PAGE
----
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About Radiation

Radiation involves using high-energy radiation beams in a very focused way to treat or cure cancer, or to provide relief from cancer symptoms. Approximately half of all cancer patients require radiation treatment at some point during the course of their illness.

Radiation treatment is the use of a certain type of energy (radiation) from X-rays, gamma rays and electrons to destroy cancer cells. In high doses, radiation destroys cells in the area being treated. It does this by damaging the DNA (genetic information) in cancer cell genes, making it impossible for them to grow and divide. During radiation treatment, both cancer cells – which are growing in an uncontrolled way – and healthy cells are affected, but most healthy cells can repair themselves.

In some cases, patients may receive radiation treatment alone, without surgery or other treatments. Some patients may receive radiation treatment and chemotherapy at the same time (often called “chemoradiation”). For some types of cancer, the combination of chemotherapy and radiation may destroy more cancer cells (increasing the likelihood of a cure), but it may also cause more side effects.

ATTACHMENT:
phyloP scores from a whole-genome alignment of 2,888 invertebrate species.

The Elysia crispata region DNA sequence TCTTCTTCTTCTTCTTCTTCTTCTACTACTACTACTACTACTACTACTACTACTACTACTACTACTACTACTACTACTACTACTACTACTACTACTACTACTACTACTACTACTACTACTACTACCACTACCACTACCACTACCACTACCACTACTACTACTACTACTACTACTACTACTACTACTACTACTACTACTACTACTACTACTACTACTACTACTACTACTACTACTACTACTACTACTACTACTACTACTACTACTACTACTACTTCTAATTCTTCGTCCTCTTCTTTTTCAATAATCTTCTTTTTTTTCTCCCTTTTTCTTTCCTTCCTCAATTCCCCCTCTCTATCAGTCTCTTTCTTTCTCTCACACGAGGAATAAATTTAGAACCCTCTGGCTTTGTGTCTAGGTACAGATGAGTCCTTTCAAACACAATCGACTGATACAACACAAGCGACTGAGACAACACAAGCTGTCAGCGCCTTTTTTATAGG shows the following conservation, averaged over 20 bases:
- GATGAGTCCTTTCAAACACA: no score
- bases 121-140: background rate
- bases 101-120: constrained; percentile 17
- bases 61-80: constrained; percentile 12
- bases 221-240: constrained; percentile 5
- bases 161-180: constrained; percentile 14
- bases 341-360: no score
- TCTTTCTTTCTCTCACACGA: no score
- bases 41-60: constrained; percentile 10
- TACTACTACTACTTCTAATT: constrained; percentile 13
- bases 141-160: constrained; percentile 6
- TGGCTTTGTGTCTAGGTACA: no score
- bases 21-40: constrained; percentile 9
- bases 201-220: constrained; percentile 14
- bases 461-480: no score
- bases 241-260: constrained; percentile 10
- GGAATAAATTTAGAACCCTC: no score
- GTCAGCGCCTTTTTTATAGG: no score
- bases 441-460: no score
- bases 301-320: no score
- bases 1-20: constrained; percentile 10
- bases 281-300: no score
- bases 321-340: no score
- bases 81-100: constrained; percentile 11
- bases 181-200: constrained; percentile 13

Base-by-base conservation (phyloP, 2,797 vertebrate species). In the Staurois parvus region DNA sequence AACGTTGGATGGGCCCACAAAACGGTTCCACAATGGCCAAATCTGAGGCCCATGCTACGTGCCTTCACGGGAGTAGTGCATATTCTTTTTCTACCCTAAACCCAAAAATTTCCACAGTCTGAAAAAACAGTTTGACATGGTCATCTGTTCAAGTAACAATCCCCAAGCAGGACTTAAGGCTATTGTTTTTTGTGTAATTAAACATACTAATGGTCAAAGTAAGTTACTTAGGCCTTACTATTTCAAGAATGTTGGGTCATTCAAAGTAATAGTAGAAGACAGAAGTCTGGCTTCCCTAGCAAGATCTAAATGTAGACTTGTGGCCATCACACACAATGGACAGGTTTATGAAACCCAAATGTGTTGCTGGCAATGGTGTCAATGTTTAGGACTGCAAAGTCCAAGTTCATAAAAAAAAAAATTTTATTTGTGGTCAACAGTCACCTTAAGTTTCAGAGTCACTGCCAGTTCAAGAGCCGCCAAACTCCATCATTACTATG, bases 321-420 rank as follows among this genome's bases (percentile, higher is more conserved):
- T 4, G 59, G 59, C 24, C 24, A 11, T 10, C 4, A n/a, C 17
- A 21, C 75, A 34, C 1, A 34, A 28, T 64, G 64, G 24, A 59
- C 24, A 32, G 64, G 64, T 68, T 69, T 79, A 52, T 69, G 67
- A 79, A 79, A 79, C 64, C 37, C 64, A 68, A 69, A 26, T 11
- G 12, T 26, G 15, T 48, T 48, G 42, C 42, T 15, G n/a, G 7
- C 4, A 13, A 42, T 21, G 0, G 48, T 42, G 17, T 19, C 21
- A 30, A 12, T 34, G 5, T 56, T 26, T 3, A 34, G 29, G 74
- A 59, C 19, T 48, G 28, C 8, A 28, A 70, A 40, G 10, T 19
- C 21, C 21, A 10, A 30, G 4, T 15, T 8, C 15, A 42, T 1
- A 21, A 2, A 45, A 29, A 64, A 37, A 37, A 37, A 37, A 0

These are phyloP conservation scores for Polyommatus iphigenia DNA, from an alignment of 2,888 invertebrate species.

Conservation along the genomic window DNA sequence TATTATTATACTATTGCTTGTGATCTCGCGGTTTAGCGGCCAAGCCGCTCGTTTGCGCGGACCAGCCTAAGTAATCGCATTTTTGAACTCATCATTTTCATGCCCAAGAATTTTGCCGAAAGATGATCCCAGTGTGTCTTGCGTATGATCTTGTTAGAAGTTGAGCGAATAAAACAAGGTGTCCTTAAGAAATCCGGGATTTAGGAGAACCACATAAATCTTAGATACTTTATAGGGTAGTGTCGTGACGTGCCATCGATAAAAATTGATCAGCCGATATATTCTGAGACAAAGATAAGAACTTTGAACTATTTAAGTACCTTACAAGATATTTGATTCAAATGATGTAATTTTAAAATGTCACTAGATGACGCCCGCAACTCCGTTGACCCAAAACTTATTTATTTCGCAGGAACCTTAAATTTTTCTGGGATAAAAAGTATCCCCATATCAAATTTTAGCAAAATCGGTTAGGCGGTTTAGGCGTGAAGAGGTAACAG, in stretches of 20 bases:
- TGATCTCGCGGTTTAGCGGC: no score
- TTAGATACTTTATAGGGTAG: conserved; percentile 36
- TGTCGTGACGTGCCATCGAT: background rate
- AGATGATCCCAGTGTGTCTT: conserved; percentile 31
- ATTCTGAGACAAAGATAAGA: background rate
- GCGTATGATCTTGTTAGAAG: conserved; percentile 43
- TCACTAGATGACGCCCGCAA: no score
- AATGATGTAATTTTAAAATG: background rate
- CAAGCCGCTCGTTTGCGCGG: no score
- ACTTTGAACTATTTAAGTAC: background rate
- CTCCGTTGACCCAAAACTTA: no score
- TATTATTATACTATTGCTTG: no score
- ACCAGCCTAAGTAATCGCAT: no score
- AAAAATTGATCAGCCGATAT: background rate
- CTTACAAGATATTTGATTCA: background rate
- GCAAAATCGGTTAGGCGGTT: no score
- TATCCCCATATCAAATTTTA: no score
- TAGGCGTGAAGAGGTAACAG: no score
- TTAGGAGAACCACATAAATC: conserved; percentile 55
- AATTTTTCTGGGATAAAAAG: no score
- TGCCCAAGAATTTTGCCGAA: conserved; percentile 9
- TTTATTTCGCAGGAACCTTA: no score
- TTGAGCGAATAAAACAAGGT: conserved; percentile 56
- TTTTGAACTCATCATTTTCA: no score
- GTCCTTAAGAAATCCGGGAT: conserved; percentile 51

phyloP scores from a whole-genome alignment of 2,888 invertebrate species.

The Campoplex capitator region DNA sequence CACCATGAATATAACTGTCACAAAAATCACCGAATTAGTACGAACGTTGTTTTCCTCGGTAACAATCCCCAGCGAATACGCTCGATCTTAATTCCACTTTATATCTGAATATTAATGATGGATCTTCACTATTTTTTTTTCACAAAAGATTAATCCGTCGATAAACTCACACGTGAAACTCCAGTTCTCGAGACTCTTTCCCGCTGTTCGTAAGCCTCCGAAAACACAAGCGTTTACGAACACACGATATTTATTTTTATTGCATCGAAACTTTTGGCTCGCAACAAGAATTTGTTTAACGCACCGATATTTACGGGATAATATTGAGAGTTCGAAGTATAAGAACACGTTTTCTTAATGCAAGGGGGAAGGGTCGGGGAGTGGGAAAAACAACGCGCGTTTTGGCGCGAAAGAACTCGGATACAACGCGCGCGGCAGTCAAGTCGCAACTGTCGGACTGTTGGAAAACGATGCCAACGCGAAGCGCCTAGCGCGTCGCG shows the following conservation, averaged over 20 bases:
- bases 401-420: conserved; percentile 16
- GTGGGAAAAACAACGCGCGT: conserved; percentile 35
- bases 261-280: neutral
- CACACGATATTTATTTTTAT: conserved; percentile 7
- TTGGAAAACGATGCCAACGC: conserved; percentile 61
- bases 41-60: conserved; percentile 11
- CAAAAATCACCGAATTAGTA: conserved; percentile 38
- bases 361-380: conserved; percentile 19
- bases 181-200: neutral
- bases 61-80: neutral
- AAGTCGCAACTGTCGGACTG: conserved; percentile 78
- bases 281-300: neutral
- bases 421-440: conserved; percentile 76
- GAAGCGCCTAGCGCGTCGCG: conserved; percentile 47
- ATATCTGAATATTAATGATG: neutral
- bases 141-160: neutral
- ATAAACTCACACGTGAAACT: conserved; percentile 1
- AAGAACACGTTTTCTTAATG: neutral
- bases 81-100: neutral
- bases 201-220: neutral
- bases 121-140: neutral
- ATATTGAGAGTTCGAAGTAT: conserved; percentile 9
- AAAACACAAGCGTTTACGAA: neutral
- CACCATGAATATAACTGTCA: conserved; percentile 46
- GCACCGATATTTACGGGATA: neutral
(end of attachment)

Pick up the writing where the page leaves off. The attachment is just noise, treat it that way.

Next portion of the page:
Radiation Timing

Patients may receive radiation therapy before, during or after surgery. The timing of radiation treatment depends on the type of cancer being treated and the goal of treatment (cure or to lessen symptoms):

  • Radiation therapy given before surgery is called pre-operative or neoadjuvant radiation. Neoadjuvant radiation may be given to shrink a tumor so it can be removed by surgery and be less likely to return after surgery.
  • Radiation given after surgery is called post-operative or adjuvant radiation treatment.

There are 2 main types of radiation treatments: external beam radiation therapy and brachytherapy. The type and stage of cancer you have, along with factors such as other medical conditions and previous medical procedures, will determine which type of radiation you receive.

External Beam Radiation Therapy